b. Columbus, OH
Through drawing, Driscoll creates Midwestern mythologies exploring aspects of masculinity in working-class rural America. The repeated mark making and diluted colors become a drone across the work to represent the monotony and helplessness of daily life. Imagined fantastical interior spaces are paired with a nude figure, hidden but in plain sight, exposed but unnoticed. The patterns of the wallpaper serve not only as decoration but also as a barrier, keeping the viewer at bay or trapping the figure within his reality. Cultural references range from vernacular to the esoteric within the work. There is a collapsing of fantasies into a single flat surface. The fantasies of sexuality and domesticity remain separate, the work becomes a metaphor for the conflict between sexual desires and societal expectations, a struggle all too well-known by many men in the heart of conservative America.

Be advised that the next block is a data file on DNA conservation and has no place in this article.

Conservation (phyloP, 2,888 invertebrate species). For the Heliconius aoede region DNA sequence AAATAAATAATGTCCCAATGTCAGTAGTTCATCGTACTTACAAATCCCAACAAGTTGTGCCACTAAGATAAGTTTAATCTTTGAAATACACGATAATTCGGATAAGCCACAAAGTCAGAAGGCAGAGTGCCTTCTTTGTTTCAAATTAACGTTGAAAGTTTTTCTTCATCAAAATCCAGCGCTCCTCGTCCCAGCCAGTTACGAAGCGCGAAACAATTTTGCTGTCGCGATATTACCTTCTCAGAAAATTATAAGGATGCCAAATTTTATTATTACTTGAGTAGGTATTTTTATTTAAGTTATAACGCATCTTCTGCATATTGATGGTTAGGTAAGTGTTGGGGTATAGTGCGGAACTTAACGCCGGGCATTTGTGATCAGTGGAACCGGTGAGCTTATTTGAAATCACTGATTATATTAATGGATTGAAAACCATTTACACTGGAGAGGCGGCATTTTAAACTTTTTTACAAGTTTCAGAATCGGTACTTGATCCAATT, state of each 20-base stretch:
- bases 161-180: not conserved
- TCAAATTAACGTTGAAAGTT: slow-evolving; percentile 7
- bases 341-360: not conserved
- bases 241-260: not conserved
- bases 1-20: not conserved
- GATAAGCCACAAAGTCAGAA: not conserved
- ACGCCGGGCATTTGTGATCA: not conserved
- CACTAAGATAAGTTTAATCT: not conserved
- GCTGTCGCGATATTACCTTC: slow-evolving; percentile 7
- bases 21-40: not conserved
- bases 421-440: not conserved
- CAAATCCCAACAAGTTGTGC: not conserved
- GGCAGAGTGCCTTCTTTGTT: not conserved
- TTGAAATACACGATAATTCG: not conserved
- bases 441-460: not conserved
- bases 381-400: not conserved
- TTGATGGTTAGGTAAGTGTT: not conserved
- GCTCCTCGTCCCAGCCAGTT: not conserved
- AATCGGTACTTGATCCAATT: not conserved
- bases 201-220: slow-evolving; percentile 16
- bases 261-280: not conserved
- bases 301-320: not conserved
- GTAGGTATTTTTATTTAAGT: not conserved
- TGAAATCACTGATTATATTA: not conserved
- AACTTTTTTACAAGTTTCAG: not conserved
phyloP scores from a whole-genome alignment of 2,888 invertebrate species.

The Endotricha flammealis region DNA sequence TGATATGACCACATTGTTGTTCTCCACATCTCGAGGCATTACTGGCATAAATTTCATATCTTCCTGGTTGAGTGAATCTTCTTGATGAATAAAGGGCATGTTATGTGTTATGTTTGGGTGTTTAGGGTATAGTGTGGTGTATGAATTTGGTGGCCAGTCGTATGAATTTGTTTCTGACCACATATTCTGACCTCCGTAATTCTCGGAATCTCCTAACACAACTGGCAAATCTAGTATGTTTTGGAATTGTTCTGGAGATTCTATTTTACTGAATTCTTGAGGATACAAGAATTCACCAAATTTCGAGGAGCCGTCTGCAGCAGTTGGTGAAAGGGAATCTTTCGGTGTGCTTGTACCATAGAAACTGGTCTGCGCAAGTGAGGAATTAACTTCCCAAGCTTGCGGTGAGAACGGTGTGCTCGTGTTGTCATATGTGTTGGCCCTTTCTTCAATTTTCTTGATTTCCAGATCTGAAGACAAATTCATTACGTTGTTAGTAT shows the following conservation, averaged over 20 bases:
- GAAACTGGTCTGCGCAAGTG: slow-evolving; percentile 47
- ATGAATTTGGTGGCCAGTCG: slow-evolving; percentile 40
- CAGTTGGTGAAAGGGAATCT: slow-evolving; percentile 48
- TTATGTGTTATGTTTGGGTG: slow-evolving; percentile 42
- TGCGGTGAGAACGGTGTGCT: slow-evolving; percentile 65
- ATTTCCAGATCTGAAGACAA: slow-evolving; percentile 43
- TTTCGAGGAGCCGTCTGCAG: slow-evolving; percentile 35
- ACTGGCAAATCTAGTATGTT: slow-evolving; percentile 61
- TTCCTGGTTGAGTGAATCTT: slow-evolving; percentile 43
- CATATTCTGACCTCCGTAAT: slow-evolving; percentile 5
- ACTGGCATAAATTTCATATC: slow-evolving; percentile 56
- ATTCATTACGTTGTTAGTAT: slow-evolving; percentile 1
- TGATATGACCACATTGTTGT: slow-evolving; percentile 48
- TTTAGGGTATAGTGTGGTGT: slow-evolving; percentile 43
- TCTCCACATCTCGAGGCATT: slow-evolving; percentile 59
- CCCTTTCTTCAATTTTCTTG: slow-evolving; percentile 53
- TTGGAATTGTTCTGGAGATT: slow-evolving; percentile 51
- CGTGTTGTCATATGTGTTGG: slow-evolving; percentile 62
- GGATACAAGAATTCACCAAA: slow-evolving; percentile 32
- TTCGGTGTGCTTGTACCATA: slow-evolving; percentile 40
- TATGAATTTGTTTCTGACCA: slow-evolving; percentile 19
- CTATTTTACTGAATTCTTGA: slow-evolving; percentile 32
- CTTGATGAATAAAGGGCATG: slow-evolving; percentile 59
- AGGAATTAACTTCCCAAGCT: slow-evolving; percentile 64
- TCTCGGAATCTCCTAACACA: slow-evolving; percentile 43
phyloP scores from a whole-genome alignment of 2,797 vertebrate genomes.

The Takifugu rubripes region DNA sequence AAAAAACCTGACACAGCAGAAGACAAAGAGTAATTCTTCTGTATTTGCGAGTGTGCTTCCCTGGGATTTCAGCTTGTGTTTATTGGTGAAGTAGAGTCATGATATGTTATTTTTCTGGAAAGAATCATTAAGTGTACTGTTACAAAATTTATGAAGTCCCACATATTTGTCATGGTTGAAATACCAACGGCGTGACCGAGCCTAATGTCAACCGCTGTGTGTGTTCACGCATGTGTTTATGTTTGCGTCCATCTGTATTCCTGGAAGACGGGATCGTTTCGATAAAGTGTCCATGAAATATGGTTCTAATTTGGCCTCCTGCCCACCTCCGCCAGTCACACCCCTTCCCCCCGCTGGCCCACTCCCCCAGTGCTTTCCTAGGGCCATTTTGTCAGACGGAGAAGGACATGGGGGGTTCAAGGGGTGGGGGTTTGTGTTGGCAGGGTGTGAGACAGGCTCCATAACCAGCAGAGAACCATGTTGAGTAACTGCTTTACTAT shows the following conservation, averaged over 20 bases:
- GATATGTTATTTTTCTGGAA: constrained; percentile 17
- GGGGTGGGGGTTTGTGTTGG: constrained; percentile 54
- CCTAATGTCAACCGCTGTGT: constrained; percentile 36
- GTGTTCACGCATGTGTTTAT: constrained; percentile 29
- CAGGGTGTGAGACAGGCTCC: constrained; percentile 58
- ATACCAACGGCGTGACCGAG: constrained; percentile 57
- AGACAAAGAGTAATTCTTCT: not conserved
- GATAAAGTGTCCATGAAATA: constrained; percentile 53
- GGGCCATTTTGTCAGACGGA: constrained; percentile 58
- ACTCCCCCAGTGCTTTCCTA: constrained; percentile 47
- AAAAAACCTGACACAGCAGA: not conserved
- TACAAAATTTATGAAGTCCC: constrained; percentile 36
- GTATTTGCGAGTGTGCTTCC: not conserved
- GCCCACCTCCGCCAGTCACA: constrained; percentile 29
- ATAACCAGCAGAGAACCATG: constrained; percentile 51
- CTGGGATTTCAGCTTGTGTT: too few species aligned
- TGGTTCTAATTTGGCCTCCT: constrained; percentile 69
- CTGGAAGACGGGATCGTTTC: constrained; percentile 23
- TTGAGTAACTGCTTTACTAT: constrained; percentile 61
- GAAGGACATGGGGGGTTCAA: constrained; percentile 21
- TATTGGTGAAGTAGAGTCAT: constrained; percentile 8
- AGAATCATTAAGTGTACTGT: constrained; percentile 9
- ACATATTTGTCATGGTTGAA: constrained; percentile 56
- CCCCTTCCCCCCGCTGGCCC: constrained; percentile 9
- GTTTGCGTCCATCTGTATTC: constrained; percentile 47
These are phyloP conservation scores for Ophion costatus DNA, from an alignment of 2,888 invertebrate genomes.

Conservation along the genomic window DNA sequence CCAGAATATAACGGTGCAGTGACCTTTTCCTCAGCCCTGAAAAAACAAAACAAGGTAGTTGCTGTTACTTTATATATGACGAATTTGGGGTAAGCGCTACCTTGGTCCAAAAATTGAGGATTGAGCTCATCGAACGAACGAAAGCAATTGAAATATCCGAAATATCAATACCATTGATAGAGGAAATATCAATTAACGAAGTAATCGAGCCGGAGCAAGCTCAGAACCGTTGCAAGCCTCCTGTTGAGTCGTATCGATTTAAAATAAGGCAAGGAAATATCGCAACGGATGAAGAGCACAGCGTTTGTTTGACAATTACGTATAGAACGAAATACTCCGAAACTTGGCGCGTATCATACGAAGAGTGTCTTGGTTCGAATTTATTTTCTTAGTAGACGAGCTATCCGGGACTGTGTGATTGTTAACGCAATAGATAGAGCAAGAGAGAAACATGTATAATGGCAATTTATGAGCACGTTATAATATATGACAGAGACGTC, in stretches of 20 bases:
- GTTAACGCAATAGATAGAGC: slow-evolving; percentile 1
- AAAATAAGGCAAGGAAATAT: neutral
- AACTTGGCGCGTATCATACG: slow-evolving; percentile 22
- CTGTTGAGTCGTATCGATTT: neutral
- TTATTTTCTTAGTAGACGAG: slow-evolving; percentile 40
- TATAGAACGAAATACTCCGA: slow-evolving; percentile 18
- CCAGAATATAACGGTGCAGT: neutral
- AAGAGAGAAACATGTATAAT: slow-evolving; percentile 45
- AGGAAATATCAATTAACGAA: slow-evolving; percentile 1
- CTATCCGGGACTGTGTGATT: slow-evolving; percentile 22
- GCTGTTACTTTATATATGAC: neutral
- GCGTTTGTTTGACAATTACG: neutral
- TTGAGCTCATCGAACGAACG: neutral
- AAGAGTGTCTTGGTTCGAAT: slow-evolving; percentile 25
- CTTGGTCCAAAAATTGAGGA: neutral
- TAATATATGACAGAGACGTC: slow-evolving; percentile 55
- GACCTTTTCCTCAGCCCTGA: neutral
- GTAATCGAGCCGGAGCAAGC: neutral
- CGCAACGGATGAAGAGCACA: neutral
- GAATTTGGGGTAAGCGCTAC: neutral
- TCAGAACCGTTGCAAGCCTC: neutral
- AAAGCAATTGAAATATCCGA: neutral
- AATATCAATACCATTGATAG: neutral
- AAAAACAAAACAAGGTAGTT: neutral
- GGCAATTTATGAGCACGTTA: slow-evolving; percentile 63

Driscoll grew up on a small sheep farm in rural Ohio. Every month, his grandmother, a teacher, would bring home giant sheets of paper that she had used as the background for her bulletin boards. Sprawled out on his grandparent’s cellar floor between the shelves of canned tomatoes and jars of homemade peach jam, he would draw on these makeshift canvases. Today, he still works on the floor of his studio drawing on large rolls of paper to create intricate ink on paper figure drawings.